The Korea Herald


NK proposes to send art troupe by ship despite sanctions

By Jung Min-kyung

Published : Feb. 5, 2018 - 16:34

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North Korea notified South Korea that it plans to send its 140-member art troupe by ferry, Seoul officials said Monday, in apparent disregard for Seoul’s unilateral sanctions. 

Twenty-three members of the advance team for North Korea‘s art performances in the South board a bus in Paju, Gyeonggi Province, on Monday after crossing the border. (Joint Press Corps - Yonhap) Twenty-three members of the advance team for North Korea‘s art performances in the South board a bus in Paju, Gyeonggi Province, on Monday after crossing the border. (Joint Press Corps - Yonhap)

The announcement came a day ahead of the Samjiyon art troupe’s scheduled arrival here Tuesday for performances ahead of the PyeongChang Winter Olympics.

North Korea told the South on Sunday its cruise liner Mangyongbong-92 would serve as both a means of transportation across the border and accommodation throughout the performers’ visit in South Korea, Seoul’s Unification Ministry said.

The port where the ship will dock has yet to be decided, ministry spokesperson Baik Tae-hyun said Monday, while stressing that Seoul is still negotiating details of the travel plan with the relevant parties.

Baik said that the North’s decision to propose sea travel is based on its wish to provide convenient accommodation for the art troupe throughout its stay in the South.

But if Seoul greenlights North Korea’s latest travel plan, it will have to exempt the Mangyongbong-92 from South Korea’s unilateral sanctions banning North Korean vessels from entering its waters.

Seoul’s May 24 sanctions were announced in 2010 after the North’s alleged bombing of a South Korean corvette in March that year.

Baik highlighted a trilateral logistics project announced in 2013 involving the two Koreas and Russia as a precedent for the proposed exemption. The project involved the shipment of Russian coal into South Korea through the North Korean port city of Rajin.

However, experts here are concerned that North Korea may be pushing the limits of the international community’s patience.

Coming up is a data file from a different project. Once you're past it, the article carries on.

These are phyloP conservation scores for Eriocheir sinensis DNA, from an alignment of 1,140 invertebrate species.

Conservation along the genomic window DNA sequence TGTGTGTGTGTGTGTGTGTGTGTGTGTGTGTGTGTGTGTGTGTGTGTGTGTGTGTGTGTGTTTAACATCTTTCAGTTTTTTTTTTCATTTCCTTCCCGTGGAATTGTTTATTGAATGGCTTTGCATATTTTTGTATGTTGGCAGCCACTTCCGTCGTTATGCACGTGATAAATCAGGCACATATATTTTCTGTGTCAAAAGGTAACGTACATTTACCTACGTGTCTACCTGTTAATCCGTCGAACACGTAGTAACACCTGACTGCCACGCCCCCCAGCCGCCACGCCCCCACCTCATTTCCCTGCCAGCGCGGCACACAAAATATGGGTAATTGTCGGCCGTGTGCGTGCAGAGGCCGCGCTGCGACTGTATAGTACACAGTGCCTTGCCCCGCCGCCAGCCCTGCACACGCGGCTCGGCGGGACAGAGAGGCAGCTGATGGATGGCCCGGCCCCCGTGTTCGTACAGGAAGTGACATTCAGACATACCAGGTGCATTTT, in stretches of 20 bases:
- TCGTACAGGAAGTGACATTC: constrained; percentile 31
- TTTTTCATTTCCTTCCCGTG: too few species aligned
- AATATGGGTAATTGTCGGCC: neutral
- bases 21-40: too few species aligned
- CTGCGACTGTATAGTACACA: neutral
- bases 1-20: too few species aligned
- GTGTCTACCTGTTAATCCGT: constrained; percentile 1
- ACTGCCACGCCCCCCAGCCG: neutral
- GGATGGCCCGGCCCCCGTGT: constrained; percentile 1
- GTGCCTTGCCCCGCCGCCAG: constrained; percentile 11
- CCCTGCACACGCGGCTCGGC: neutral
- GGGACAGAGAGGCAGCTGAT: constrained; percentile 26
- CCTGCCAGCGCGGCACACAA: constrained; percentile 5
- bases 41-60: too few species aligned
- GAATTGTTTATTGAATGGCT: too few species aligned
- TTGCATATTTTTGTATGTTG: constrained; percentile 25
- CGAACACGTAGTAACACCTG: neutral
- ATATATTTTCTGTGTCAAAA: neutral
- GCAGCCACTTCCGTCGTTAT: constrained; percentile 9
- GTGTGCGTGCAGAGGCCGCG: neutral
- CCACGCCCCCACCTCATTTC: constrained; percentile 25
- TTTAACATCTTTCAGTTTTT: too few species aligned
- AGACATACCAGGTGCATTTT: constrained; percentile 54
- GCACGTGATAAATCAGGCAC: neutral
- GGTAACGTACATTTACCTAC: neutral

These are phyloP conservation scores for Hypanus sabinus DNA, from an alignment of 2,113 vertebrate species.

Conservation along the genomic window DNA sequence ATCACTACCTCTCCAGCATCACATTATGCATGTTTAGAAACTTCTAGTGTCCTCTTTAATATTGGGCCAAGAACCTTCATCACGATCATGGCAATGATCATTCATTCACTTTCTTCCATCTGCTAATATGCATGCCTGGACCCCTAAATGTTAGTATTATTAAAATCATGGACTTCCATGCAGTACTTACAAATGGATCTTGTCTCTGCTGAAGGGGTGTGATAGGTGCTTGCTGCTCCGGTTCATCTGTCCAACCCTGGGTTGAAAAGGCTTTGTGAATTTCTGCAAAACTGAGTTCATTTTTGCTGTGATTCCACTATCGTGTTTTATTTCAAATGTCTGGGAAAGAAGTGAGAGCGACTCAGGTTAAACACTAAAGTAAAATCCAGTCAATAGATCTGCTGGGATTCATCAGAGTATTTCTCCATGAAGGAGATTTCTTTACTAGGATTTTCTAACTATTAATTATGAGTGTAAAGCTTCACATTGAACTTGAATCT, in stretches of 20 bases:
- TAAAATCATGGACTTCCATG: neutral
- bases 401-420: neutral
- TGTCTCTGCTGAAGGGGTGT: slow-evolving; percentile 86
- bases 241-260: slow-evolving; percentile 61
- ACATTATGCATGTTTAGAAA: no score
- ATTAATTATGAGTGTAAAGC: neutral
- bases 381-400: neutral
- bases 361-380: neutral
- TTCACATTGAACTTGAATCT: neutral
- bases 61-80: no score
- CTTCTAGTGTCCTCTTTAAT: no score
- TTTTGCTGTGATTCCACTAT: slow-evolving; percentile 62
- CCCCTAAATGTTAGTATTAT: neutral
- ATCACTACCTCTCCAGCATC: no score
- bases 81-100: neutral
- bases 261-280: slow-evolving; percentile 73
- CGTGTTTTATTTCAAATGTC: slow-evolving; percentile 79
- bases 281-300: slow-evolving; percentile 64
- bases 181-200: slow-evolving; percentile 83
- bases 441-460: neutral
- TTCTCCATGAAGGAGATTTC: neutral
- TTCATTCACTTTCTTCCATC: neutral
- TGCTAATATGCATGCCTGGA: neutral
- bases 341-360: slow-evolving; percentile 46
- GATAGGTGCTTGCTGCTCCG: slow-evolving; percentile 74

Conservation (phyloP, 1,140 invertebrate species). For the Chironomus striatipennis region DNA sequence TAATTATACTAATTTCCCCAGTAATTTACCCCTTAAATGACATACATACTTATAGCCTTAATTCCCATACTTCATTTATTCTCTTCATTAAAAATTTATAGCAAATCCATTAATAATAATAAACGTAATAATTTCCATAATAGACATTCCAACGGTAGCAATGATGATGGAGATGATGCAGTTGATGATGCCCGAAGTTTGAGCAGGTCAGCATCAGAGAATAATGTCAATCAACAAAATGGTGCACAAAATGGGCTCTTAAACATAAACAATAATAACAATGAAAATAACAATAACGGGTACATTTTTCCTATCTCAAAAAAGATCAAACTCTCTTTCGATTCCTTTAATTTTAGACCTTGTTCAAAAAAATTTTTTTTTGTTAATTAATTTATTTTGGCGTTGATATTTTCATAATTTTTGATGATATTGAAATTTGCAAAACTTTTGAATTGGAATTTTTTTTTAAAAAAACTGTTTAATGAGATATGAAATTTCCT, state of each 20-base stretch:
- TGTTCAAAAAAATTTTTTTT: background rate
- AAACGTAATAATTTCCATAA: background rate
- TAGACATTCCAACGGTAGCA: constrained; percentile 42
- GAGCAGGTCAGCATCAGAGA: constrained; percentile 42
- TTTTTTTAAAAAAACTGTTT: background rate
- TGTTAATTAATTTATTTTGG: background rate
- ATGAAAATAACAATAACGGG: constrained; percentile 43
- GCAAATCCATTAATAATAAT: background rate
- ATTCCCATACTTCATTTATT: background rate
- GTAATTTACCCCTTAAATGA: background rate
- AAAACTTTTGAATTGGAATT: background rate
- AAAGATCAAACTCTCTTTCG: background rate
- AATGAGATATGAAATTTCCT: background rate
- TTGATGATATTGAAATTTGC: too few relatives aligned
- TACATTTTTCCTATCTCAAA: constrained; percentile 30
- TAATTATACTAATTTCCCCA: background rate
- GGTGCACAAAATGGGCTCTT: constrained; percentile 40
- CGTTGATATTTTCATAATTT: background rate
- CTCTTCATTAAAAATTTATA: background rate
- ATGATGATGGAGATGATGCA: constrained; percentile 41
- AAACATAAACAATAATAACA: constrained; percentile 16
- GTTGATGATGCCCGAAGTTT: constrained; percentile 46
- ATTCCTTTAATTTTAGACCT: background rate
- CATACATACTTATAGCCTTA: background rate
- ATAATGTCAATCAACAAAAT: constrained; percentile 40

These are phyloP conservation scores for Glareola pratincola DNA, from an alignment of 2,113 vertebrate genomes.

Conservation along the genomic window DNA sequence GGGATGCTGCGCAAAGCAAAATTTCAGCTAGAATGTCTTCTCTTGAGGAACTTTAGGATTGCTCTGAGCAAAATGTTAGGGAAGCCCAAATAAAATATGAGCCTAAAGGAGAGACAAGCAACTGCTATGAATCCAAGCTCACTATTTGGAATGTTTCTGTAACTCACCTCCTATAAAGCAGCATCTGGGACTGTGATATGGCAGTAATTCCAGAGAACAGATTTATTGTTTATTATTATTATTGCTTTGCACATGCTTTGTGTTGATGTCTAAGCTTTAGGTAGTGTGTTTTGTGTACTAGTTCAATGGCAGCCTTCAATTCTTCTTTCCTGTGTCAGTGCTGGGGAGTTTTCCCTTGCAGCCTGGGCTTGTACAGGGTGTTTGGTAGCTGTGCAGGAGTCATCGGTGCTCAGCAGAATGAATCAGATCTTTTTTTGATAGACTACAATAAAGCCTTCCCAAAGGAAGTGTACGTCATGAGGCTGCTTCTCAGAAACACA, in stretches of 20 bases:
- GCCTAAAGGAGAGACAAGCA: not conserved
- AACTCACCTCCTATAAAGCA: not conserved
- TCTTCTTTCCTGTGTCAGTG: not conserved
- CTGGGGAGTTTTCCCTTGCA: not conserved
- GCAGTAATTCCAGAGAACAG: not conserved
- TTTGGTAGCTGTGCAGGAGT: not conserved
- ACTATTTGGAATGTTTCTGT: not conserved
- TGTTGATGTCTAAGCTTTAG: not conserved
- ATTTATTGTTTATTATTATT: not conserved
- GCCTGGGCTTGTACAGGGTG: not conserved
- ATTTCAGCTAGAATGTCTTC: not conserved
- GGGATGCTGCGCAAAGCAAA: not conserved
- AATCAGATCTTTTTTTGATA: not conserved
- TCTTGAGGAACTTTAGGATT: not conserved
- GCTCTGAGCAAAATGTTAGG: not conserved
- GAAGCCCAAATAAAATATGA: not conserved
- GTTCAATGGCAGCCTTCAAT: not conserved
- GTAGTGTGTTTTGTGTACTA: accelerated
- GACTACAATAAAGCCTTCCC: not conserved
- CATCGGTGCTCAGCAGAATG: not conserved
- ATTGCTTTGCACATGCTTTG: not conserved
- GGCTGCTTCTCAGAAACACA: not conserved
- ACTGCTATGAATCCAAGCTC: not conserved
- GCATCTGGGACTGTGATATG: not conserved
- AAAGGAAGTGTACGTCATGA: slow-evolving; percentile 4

“It seems North Korea proposed the use of Mangyongbong-92 as a message asking South Korea and the international community to lift layers of sanctions imposed on it,” said Shin Beom-chul, a professor at the Korea National Diplomatic Academy.

“Such a proposal could be greenlighted through the Olympic overture, but South Korea needs to maintain a clear stance on the North’s nuclear issues and keep close cooperation with the US on the matter,” added Shin.

This is not the first time the liberal Moon government has had to discuss matters involving cross-border travel plans linked to sanctions violations with the US.

The two held talks over flying a South Korean aircraft to the North last week to transport skiers for a joint ski training session, and bringing North Korean Olympians back with the skiers on the return flight.

Although Seoul and Washington both said the matter was “smoothly” resolved, the cross-border flight was not confirmed until the last minute, leaving critics here somewhat baffled.

North Korea is well-aware that crossing the border by ship could violate sanctions. North Korea’s state-media Korea Central News Agency said last month that South Korean “conservative media” and some groups claim “the use of Mangyongbong-92 and Air Koryo during the Olympic period falls foul of the ‘independent sanctions’ by the US and South Korea.” Air Koryo is the North’s state-run airline.

Mangyongbong-92 transported the North’s cheering squad to the 2002 Asian Games in Busan, the South’s southern port city.

The art troupe’s first performance is to be held at Gangneung Arts Center on Thursday, followed by a concert at the National Theater of Korea in Seoul on Sunday. A 23-member advance team overseeing technical aspects of the performances arrived separately around noon Monday via a western land route.

Hyon Song-wol, the head of the Samjiyon art troupe, is expected to arrive in the South on Tuesday to prepare for the upcoming performances.

South Korea is hoping North Korea’s participation in the PyeongChang Olympics will eventually lead to talks for denuclearization.

By Jung Min-kyung (